Out of the Ashes
I’m back. Took a mini-vacation during the spring and summer term break, cause I really needed it. Spent a lot of that time compiling super geeky fan-vids. I would link to them, but I’m too embarrassed. I’d rather leave them to the seeming anonymity of random youtubers. I’ll give you a few hints though – they feature X-Men characters and romantic relationships.
But here I am, with full intentions to post new-ish content. You can start to rejoice immediately.
I’ll review “new” books again, I promise. Today, I feel like kicking back and showing some love to a TPB that I’ve read more than once. This is a book that I own, and am proud to have as part of my collection. I swear, this has absolutely nothing to do with my fanvids. *knowing wink*
Here we are now: Phoenix Endsong.
Dan gave this to me for my birthday last year. I have a feeling this book was relatively unknown to me until I started searching for phoenix tattoo designs. You simply cannot google the words “phoenix” and “jean grey” without hitting on an image from this absolutely, insanely GORGEOUS book.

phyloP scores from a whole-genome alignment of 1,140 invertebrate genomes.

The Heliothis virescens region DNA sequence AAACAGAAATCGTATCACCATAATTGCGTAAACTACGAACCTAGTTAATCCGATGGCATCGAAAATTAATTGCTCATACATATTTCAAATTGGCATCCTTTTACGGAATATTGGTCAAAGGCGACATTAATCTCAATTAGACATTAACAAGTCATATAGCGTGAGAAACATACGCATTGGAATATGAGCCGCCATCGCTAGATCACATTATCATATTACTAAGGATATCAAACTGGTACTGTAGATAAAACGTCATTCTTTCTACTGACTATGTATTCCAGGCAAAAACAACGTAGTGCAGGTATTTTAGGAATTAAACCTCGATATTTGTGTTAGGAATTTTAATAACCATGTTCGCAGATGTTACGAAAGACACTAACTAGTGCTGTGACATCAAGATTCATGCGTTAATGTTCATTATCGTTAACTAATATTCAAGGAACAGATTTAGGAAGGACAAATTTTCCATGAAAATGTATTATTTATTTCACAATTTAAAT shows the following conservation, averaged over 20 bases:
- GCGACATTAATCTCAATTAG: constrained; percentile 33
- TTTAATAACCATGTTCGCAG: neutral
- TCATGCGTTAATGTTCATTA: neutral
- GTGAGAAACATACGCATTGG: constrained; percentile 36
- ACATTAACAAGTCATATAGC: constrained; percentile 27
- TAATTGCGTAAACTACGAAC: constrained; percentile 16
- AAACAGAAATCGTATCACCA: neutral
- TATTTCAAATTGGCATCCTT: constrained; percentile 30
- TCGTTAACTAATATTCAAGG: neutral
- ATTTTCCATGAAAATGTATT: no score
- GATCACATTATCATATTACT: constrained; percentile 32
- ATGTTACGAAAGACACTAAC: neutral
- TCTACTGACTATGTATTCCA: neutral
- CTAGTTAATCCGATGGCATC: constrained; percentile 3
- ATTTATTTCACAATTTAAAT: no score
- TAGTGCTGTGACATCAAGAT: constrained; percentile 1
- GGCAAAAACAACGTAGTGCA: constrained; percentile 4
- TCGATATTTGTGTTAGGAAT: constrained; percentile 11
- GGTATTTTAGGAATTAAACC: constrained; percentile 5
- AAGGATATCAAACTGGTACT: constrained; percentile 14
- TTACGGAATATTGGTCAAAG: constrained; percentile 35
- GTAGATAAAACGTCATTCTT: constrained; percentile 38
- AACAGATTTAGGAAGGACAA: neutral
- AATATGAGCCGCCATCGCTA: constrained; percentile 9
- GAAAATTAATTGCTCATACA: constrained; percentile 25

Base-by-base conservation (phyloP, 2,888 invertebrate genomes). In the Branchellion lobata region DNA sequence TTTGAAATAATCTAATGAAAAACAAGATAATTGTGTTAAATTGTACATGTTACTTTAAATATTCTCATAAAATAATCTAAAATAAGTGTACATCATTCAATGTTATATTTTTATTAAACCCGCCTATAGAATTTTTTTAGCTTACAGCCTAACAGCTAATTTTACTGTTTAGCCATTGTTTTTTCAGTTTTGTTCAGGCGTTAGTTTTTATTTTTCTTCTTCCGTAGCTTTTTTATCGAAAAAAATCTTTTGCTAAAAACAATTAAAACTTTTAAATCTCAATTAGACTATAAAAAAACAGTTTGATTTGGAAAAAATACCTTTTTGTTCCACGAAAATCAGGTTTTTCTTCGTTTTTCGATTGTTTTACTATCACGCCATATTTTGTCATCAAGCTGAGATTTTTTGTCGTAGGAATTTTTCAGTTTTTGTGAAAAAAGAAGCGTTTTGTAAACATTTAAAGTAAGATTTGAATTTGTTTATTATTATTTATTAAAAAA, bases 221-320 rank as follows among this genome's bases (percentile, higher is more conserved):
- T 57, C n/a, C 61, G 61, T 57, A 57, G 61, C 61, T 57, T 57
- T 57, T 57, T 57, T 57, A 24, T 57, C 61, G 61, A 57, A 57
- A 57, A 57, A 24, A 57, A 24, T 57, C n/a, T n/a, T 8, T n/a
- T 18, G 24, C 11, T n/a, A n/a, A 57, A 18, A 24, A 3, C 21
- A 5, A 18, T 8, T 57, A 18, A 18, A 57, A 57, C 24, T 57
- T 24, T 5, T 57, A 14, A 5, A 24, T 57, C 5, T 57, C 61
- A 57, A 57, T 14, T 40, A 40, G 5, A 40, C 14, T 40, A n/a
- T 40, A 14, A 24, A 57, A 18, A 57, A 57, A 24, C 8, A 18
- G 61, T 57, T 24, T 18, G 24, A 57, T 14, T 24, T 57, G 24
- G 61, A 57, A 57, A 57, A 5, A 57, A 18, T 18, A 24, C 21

If you haven’t read this, you should. I wouldn’t suggest it for anyone new to the X-Universe, because it’s laden with references to previous incarnations of The Phoenix and her relationships. It’s also closely following the Grant Morrison New X-Men run, which is not my personal favorite. Not as great as everyone says, to my knowledge. Bringing in the Ice Queen as a main character and eliminating Gambit and Rogue will never win me over as a fan. I dig the realistic approach to the series, but I get tired of…revamps to these characters. Reboots to the X-Men team. These folks already have 10 different realities. Difficult to keep their stories and lives straight…with years and years of history to account for. I understand the concepts behind reboots, but…ok…I am yammering now.